February dog expenses

I’ve always been interesting in reading how much people spend on their dogs every month. When I was first starting in my journey of learning about dogs, reading posts about dog finances were also very helpful to me in my attempts at planning. (For example, M.C. at the House of Two Bows has always kept a very detailed log of her dog expenses, and you can find the archives here.)

Nap time
Sleepy Edie.

To follow in this suit, I think it would be helpful for me, now that we have two large dogs, to keep track of how much I’m spending on them each month.

February was a blessedly cheap month for us! Kind of unusual. (No vet visits, no supplies, just food and treats.)

Date Item Source Spent
02/10/2014 Kibble (Taste of the Wild, Wetlands) and training treats Tractor Supply $51.59
 02/24/2014  Greenies  Tractor Supply  $10.52
 TOTAL  $62.11

Do you keep track of how much you spend on your pets? It is helpful to you? Or just depressing?

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12 thoughts on “February dog expenses

  1. I have a supposed pet budget of $80 (excluding my horses) that I most likely go over every month. I would nearly always buy treats and toys for Ruby over things for myself. I don’t think I really want to know exactly how much I’m spending…the little blogging perks of food and treat reviews definitely help offset the other expenses.

    Do you have pet insurance for your girls? I have it for the first time for Ruby and it really does help set my mind at ease about large, unexpected expenditures.

    1. I don’t have pet insurance; I’ve heard such mixed reviews about it from other people. But with famously unhealthy purebreds like German shepherds, I’ve wondered if it’s a smart thing to look into. Our girls have been (knock on wood) amazingly healthy, but you can never predict when something terrible could happen! Do you have a pet insurance company that you like/would recommend?

      1. After spending thousands trying to save Freya, I decided pet insurance was a must when I adopted Ruby because that had obliterated any savings cushion that I had. I work in insurance (previously in horse insurance) so I did a lot of research and comparison before choosing Healthy Paws. The true test of an insurance company is their claims handling, and I have already had one small claim with Ruby. I was impressed with the service, turnaround time, and that everything I expected to be covered was.

        You always hope not to use it, but if you’ve experienced catastrophic vet bills you appreciate its value. The monthly bill can get high with more than one dog, which is one reason I’m determined to stick to fostering instead of adopting a second dog. I suggest that people take a hard look at their budget and savings and ask if they are prepared to spend several thousand on a veterinary emergency.

        Most insurance situations still require you to come up with the money up front, unless the vet will work directly with them or delay the billing, but I also keep a credit line specifically for vet expenses and any insurance recoup goes back to that.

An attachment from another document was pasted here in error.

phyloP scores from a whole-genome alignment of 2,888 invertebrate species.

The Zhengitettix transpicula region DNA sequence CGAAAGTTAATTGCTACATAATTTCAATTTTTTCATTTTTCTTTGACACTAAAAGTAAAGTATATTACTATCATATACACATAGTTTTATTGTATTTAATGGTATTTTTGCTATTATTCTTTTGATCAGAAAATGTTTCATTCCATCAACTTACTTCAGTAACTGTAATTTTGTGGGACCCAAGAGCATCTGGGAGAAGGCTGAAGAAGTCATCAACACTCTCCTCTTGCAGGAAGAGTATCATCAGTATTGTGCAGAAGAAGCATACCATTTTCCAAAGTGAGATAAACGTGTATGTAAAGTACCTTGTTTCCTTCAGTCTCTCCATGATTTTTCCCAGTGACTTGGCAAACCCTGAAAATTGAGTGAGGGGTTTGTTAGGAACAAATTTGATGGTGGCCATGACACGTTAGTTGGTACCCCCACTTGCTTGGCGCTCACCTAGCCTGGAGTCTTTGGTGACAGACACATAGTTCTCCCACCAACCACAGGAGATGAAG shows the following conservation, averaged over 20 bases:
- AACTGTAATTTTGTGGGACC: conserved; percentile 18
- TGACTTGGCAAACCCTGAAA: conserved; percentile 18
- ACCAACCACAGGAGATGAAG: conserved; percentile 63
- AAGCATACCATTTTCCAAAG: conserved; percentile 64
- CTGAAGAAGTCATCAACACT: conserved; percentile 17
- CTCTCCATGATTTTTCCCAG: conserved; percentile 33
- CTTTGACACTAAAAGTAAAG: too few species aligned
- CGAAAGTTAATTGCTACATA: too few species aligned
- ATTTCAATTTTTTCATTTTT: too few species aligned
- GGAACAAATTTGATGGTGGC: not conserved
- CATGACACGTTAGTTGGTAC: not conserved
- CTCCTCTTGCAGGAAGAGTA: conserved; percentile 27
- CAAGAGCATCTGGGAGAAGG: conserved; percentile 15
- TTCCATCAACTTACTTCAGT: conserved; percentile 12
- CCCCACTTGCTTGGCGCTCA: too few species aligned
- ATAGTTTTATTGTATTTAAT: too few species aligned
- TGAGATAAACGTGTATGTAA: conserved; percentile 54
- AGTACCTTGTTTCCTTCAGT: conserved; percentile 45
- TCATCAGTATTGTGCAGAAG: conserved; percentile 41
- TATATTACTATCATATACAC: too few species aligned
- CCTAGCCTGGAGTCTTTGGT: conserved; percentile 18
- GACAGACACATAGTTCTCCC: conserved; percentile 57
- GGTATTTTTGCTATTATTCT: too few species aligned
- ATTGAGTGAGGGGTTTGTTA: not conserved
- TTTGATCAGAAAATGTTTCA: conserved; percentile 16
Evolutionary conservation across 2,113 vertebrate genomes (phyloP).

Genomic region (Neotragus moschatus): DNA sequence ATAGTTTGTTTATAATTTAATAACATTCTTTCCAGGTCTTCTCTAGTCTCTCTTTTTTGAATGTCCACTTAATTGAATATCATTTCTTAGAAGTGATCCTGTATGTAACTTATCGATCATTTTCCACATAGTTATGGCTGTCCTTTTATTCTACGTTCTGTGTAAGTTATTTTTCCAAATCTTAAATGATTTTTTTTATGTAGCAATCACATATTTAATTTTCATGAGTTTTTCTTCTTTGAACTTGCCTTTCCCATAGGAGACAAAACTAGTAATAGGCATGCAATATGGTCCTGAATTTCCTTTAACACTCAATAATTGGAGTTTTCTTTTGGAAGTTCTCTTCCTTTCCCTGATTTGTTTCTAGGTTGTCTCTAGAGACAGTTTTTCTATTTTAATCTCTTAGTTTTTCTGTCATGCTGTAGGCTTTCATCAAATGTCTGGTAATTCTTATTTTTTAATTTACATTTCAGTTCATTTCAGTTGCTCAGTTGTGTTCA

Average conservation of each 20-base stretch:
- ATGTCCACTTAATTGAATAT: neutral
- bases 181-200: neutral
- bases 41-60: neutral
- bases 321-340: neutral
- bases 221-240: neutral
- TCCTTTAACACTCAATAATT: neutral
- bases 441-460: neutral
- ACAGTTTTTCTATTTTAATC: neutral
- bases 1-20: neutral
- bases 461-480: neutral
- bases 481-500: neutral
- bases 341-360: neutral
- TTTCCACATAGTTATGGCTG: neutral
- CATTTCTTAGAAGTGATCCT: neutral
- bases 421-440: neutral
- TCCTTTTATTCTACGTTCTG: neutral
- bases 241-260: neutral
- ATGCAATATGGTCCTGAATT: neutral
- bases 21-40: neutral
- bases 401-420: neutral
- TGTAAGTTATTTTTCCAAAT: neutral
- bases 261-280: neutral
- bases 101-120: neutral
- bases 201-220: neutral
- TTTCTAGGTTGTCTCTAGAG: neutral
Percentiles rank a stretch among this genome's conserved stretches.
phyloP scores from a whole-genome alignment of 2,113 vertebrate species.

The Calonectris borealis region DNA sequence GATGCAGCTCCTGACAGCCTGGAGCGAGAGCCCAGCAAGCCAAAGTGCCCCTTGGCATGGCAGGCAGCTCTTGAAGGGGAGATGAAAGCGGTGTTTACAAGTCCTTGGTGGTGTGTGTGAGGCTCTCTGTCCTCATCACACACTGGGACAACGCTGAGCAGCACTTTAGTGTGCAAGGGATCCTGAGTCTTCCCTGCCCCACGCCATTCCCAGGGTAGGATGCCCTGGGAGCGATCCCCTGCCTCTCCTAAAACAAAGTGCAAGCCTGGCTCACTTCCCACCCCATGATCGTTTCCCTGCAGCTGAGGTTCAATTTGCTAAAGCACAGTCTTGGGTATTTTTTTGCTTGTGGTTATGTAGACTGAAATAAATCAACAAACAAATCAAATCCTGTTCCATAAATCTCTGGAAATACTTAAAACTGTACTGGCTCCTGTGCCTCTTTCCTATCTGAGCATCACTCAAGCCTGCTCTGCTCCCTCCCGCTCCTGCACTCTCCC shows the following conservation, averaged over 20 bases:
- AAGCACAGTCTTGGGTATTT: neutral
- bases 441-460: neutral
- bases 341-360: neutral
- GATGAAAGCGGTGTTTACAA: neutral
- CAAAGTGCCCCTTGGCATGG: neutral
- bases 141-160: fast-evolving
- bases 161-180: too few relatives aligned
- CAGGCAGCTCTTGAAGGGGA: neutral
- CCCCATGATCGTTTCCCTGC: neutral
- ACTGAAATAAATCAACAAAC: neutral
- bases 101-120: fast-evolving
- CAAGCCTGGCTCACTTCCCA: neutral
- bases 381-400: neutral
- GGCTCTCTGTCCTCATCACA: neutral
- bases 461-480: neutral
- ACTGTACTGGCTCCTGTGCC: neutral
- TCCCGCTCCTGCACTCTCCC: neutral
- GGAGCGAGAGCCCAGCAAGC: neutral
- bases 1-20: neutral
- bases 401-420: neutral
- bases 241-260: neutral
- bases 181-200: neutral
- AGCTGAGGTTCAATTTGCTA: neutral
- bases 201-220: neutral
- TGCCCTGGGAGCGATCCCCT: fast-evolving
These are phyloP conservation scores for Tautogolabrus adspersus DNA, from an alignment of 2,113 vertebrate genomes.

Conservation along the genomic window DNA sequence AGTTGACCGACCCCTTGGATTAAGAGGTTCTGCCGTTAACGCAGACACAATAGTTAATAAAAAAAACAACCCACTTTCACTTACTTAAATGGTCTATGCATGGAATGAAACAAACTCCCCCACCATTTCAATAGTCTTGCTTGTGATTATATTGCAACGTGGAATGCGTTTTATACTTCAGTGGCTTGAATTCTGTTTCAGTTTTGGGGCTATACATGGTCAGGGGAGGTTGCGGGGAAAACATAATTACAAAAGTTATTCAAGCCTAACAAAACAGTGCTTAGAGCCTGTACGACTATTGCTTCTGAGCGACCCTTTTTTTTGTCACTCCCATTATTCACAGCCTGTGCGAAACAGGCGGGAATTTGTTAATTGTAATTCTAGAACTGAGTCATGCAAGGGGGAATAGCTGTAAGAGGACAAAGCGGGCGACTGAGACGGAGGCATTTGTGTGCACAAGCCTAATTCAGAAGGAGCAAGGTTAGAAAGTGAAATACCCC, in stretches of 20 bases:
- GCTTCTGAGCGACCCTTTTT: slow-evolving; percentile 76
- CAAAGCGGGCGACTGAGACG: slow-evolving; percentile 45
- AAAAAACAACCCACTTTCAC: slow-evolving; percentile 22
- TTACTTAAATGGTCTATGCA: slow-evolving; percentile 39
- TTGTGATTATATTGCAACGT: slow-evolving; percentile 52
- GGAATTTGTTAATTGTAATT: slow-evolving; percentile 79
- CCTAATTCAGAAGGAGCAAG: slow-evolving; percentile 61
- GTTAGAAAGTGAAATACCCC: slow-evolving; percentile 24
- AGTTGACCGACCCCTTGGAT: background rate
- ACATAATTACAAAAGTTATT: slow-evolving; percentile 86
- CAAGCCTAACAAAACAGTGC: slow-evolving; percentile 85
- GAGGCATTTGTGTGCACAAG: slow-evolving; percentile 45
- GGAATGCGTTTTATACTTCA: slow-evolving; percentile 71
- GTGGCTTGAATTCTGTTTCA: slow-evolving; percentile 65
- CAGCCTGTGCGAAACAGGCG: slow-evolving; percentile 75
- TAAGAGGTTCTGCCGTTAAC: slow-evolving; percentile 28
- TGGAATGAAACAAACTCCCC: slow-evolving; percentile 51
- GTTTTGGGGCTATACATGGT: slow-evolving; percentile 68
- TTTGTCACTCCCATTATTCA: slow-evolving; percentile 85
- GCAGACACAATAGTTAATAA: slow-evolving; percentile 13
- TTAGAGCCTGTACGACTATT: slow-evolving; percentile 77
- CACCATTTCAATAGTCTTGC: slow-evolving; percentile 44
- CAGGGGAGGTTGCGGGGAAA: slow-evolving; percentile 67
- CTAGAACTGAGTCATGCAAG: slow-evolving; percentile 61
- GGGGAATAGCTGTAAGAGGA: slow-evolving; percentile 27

2. I keep track of all my dog-related expenses. The costs can really add up, particularly in months where there have been health problems and vet visits. By seeing how much I can (and do) spend on healthcare, I think I will purchase pet insurance for my next dog at an early age. Even a policy that has about 80% coverage would help manage the costs over the long term.

  3. I don’t log them but I keep all the receipts. OK, I lie, I conveniently forget the cost of buying fresh meat and only keep track of the staples – kibble and canned food, greenies (very expensive for us since they ship it over here and it is not commonly available). Most of our expenses go to food anyway, unless there’s an emergency vet visit. We don’t spend on toys since Donna doesn’t tear them up 😉 But yah, that keeps costs fairly stable on a month to month basis for us.

  4. Definitely curious to see your big dog budgets! I’ve imagined living with larger breeds, and still entertain that possibility in the future… but looking at the price jump sometimes on things like crates, medication, rain jackets, and of course, food… Really gotta make sure I’m in better financial shape first!

  5. To be honest, I’ve given up writing everything down… Our pets are our n°1 hobby and like most hobbies, it’s something that costs money. We knew when we took them in (especially the dogs since they’re large breeds) that it wouldn’t make life any cheaper for us.

  6. I followed M.C.’s plan for a few months (you can see my results in the “money” category on the blog), but it was just embarrassing. Silas is *so* expensive–it’s $50 a month for his cheapest food and $30 a month for his Prozac. That’s without vetting, heart worm medicine, training classes, incidentals, fun new toys, etc.

    I do have an extremely precise budget for everything EVER. You Need a Budget is the best software ever invented, as far as I’m concerned. I just couldn’t bear to make the numbers public every month anymore.

  7. I’ve never actually tracked my dog expenses closely, but now we’re trying to stick to a budget that has me evaluating how/what we spend on the dogs. It’s depressing, for sure!

  8. I do keep track of our expenses. In fact we had a family meeting the other night about expenses. Not only are all 4 of our dogs on a raw diet, we just bought all new dog beds, we’re replacing the carpet with something more dog friendly. It’s been an expensive month, but we’re always looking for a way save.

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